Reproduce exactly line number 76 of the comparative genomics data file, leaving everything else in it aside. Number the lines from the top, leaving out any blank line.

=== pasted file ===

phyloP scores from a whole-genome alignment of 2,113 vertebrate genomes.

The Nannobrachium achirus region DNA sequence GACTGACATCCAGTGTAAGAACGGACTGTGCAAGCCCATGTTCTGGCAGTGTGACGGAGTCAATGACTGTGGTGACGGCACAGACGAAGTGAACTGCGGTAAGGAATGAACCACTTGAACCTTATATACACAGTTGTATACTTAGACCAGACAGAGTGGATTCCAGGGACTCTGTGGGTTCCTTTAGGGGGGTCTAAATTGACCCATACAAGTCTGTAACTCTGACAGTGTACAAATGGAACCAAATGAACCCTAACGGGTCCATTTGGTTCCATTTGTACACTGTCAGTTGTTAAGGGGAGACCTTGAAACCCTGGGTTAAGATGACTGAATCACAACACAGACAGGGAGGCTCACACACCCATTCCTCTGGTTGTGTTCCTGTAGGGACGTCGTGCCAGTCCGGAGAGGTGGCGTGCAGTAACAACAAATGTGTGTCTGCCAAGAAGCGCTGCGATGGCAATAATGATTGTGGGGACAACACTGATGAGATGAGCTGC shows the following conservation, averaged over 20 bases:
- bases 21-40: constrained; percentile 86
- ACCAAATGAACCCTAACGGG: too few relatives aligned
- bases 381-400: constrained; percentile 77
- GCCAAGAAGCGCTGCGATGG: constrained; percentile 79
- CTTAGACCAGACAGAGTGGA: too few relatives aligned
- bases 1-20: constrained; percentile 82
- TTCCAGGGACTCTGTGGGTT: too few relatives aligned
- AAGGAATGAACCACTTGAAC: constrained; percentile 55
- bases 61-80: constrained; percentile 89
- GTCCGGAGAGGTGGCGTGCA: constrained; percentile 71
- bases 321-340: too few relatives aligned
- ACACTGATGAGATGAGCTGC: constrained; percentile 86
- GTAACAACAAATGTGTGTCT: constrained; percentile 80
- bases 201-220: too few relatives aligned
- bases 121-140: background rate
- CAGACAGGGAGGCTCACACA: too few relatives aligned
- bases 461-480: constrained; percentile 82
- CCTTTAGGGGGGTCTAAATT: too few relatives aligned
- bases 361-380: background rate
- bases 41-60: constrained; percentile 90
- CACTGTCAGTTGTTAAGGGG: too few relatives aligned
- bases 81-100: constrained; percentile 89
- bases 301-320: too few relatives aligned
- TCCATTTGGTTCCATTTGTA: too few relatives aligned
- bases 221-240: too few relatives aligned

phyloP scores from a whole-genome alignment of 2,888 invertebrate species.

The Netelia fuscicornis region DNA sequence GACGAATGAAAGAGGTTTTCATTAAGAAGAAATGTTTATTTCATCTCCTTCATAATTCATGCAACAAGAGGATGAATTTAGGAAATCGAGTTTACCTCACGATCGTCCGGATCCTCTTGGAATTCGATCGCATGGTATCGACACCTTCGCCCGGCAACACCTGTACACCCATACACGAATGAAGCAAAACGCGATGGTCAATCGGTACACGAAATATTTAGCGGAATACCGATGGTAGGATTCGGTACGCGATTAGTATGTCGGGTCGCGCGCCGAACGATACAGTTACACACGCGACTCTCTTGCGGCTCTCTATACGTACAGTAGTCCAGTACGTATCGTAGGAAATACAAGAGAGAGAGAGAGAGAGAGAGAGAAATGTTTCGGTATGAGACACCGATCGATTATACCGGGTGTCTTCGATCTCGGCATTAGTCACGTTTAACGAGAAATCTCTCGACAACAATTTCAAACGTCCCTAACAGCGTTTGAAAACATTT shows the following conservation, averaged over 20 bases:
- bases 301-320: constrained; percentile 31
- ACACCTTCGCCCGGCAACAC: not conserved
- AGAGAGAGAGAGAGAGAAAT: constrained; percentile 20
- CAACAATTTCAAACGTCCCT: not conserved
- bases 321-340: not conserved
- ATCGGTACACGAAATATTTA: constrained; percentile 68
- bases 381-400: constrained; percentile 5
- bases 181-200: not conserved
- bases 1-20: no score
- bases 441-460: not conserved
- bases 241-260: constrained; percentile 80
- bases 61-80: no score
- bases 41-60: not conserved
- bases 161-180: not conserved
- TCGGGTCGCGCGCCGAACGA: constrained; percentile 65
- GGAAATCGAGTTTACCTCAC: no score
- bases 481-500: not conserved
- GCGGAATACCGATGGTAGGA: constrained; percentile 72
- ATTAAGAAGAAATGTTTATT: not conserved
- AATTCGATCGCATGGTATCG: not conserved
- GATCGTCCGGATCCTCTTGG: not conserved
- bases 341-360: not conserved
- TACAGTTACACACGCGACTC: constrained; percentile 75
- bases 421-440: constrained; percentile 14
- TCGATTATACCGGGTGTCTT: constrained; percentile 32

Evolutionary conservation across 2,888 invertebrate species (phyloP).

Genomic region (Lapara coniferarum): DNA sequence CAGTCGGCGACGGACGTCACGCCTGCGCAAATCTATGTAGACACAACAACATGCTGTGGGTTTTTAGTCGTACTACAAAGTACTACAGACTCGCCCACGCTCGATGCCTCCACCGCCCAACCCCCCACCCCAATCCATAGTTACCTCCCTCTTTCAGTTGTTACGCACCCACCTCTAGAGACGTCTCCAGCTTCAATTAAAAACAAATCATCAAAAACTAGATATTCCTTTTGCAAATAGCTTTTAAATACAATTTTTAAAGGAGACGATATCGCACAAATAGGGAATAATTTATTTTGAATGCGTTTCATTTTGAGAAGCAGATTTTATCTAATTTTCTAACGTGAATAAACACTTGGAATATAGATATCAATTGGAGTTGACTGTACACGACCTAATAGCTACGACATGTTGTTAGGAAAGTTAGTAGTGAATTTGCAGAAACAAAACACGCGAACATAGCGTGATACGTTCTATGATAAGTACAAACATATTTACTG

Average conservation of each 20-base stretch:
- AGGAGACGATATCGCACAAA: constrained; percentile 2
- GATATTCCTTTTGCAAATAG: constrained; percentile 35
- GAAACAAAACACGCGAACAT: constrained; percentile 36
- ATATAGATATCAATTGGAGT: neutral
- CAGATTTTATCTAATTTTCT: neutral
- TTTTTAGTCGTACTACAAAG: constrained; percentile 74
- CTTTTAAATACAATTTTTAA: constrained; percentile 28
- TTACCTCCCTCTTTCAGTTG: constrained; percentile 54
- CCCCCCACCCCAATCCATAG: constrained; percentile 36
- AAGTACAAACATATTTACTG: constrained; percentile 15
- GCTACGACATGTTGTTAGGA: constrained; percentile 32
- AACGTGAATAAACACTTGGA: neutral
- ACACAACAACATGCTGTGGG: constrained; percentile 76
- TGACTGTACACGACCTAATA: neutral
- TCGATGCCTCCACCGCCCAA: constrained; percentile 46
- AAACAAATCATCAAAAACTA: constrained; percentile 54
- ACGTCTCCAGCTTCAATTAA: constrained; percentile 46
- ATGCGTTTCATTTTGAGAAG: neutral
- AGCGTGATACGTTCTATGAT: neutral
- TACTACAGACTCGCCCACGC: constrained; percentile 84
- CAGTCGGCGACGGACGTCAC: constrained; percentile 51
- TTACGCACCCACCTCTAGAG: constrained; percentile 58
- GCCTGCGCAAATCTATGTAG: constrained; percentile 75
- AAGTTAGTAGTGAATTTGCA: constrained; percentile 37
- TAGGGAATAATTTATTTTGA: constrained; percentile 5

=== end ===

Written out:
- AGCGTGATACGTTCTATGAT: neutral